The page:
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April 21, 2019
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I asked the US government for my immigration file and all I got were these stupid photos

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“Welcome to the United States of America.”

That’s the first thing you read when you find out your green card application was approved. Those long-awaited words are printed on fancier-than-usual paper, an improvement on the usual copy machine-printed paper that the government sends to periodically remind you that you, like millions of other people, are stuck in the same slow bureaucratic system.

First you cry — then you cry a lot. And then you celebrate. But then you have to wait another week or so for the actual credit card-sized card — yes, it’s green — to turn up in the mail before it really kicks in.

It took two years to get my green card, otherwise known as U.S. permanent residency. That’s a drop in the ocean to the millions who endure twice, or even three times as long. After six years as a Brit in New York, I could once again leave the country and arrive without worrying as much that a grumpy border officer might not let me back in because they don’t like journalists.

The reality is, U.S. authorities can reject me — and any other foreign national — from entering the U.S. for almost any reason. As we saw with President Trump’s ban on foreign nationals from seven Muslim-majority nations — since ruled unconstitutional — the highly vetted status of holding a green card doesn’t even help much. You have almost no rights and the questioning can be brutally invasive — as I, too, have experienced, along with the stare-downs and silent psychological warfare they use to mentally shake you down.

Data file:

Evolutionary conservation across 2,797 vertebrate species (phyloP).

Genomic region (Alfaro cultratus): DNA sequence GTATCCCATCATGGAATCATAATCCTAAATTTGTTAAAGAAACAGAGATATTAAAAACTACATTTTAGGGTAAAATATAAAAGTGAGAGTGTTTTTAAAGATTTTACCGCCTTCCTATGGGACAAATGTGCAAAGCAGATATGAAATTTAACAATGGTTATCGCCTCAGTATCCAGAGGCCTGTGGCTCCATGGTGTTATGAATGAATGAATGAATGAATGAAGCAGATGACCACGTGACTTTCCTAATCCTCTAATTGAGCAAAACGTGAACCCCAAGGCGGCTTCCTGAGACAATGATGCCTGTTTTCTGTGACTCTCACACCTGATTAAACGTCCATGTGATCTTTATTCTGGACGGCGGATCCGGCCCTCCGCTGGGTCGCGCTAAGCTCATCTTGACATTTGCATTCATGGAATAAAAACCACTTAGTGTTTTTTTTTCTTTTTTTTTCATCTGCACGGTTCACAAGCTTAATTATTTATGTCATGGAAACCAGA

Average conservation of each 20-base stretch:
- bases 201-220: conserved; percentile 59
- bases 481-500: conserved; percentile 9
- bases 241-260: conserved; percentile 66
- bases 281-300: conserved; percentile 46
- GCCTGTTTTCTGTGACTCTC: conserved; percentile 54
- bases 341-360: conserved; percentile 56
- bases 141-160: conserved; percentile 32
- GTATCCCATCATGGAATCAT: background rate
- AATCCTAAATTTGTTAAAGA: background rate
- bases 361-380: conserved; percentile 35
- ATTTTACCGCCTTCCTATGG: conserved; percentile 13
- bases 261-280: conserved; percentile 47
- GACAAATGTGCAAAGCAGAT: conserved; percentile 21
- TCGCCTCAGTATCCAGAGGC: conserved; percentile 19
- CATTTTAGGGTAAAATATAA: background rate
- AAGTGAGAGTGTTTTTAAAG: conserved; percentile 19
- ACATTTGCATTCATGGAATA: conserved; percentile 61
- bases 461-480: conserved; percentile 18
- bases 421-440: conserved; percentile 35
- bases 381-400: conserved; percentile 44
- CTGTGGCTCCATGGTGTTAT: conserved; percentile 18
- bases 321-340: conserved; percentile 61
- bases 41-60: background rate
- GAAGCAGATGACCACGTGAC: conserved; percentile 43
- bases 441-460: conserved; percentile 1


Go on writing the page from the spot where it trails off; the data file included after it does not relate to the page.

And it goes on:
I was curious what they knew about me. With my green card in one hand and empowered by my newfound sense of immigration security, I filed a Freedom of Information request with U.S. Citizenship and Immigration Services to obtain all of the files the government had collected on me in order to process my application.

Seven months later, disappointment.

USCIS sent me a disk with 561 pages of documents and a cover letter telling me most of the interesting bits were redacted, citing exemptions such as records relating to officers and government staff, investigatory material compiled for law enforcement purposes and techniques used by the government to decide an applicant’s case.

But I did get almost a decade’s worth of photos, taken by border officials, entering the United States.

Seven years of photos taken at the U.S. border (Source: Homeland Security/FOIA)

What’s interesting about these encounters is that you can see me getting exponentially fatter over the years while my sense of style declines at about the same rate.

Each photo comes with a record from a web-based system called the Customer Profile Management Service (CPMS), which stores from a camera at port of entries all the photos of foreign nationals visiting or returning to the U.S.

Immigration officers and border officials use the Identity Verification Tool (IVT) to visually confirm my identity and review my records at the border and my interview, as well as checking for any “derogatory” information that might flag a problem in my case.

The government’s IDENT system, which immigration staff and border officials use to visually verify an applicant’s identity along with any potentially barring issues, like a criminal record (Source: FOIA)

Everyone’s file will differ, and my green card case was somewhat simple and straightforward compared to others.